Kardiologia polska 2017 05 29() doi 10.5603/KP.a2017.0075
Many factors are associated with HIV (the human immunodeficiency virus) patients having a greater risk of cardiovascular diseases. HIV damages vessel endothelium through chronic inflammation which combined with dyslipidemia, arterial hypertension and antiretroviral therapy leads to the progression of atherosclerotic changes.
Our goal was to determine if a CD4 nadir along with immunologic, inflammatory, biochemical and metabolic markers can be associated with higher vessel stiffness and therefore an increased risk of cardiovascular diseases in patients undergoing antiretroviral therapy for HIV.
Endothelial damage was evaluated in 20 patients (including 4 female) during successful antiretroviral therapy. We assessed the endothelial stiffness by recording the reactive hyperemia of peripheral arteries using the Endo-PAT2000 (ITAMAR®) device. This device allowed us to measure the arterial tonometry and to determine the augmentation index for a pulse rate of 75/minute (AI@75). We set the normal value for vessel stiffness at RHI>1.67 (Reactive Hyperemia Index) as recommended by the manufacturer. Additionally, we recorded the length of antiretroviral therapy, number of CD4 lymphocytes, CD4 nadir, HIV viremia and biochemical, and immunologic results. Finally, we compared patients with normal and dysfunctional endothelium.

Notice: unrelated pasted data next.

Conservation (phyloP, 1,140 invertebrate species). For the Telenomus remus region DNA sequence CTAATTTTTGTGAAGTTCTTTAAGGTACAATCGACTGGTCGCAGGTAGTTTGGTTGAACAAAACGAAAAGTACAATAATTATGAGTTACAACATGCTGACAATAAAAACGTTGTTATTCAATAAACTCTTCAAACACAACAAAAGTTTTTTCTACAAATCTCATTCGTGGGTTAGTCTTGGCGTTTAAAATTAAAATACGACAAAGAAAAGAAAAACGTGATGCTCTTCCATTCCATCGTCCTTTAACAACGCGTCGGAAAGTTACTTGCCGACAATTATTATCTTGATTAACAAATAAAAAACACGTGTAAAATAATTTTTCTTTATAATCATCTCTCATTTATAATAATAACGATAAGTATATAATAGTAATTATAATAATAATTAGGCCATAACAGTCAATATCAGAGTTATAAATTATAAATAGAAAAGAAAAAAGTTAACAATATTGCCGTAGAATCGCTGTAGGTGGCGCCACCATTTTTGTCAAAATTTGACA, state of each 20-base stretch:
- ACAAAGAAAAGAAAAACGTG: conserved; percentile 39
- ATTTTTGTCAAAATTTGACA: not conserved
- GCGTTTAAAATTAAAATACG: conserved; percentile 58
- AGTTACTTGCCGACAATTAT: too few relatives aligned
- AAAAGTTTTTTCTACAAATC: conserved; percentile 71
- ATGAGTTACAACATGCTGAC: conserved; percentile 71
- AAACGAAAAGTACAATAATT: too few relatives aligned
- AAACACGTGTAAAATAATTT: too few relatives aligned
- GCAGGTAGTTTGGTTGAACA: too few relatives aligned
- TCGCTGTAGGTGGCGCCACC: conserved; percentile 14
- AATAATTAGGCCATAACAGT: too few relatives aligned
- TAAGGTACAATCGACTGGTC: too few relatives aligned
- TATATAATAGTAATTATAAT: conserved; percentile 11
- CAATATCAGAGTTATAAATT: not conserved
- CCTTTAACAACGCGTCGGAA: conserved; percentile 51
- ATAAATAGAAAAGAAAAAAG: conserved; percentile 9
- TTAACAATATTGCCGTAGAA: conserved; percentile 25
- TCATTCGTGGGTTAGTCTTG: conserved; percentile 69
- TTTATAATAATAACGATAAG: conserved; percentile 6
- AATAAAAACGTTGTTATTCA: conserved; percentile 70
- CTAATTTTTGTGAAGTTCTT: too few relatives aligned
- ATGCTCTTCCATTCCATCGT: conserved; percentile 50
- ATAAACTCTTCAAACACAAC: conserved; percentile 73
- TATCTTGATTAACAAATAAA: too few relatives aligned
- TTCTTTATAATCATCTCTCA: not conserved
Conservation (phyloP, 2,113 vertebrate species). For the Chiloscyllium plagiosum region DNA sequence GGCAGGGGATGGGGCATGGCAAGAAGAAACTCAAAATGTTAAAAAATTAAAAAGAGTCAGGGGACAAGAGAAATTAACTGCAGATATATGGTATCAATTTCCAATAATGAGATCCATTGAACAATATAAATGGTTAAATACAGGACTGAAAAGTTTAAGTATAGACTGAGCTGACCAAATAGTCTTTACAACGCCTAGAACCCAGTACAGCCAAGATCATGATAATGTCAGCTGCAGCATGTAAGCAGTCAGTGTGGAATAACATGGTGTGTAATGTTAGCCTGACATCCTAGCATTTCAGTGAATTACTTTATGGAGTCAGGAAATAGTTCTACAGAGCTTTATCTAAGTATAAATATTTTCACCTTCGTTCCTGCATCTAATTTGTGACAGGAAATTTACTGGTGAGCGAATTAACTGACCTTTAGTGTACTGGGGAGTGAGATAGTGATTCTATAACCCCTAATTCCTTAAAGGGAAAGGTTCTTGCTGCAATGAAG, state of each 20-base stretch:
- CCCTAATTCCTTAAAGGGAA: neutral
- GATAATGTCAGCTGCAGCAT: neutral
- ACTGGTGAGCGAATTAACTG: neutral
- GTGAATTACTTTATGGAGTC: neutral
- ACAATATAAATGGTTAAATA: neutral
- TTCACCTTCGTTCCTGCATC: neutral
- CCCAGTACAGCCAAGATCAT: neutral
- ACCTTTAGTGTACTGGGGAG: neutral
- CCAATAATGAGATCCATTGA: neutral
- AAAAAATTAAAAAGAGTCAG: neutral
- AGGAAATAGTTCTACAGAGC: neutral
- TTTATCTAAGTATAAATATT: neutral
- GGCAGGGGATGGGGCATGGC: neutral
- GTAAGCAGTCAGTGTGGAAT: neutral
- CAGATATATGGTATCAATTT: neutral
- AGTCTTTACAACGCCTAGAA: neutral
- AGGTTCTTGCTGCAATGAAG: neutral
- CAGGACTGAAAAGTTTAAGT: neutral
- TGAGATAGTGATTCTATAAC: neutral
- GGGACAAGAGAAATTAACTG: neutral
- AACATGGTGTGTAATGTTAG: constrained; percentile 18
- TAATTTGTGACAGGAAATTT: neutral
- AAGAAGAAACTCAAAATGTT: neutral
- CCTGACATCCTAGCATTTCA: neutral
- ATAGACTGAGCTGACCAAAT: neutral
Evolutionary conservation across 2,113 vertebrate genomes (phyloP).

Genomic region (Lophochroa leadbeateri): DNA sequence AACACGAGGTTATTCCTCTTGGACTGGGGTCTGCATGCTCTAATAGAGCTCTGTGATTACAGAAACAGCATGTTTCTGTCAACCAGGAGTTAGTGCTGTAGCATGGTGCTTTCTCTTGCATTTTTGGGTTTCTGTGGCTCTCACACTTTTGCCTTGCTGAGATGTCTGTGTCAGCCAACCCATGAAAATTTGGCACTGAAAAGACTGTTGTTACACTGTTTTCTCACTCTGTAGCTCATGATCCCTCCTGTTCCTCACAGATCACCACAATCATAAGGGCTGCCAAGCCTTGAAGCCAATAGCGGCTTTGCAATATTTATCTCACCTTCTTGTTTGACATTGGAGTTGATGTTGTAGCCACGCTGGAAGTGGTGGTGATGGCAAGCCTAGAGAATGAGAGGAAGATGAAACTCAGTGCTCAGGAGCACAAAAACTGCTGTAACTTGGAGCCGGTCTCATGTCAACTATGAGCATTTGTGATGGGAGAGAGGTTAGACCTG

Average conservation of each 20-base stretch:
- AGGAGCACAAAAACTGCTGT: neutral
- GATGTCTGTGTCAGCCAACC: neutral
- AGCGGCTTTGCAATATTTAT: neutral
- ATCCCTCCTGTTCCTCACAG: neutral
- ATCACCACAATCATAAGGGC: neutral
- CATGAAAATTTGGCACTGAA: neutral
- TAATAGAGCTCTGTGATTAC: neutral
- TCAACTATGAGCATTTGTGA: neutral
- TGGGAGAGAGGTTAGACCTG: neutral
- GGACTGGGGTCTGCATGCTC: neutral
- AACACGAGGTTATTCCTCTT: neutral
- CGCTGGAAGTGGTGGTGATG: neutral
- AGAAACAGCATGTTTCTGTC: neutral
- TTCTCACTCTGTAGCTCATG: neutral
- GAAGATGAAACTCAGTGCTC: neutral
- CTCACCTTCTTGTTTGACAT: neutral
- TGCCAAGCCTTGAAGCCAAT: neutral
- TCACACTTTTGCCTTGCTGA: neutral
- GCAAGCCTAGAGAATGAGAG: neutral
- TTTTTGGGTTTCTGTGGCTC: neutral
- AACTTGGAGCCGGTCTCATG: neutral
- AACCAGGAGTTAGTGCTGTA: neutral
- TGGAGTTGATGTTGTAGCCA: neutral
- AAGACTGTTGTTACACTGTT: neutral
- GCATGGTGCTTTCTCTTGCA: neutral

The only parameter significantly differentiating between group with and without endothelium dysfunction was platelet (PLT) count (p = 0,012).
We were not able to confirm the significance of a CD4 nadir in progression of endothelial stiffness in HIV patients. However, PLT values could be an important complementary marker for assessing the risk for cardiovascular disease amongst HIV patients undergoing antiretroviral treatment.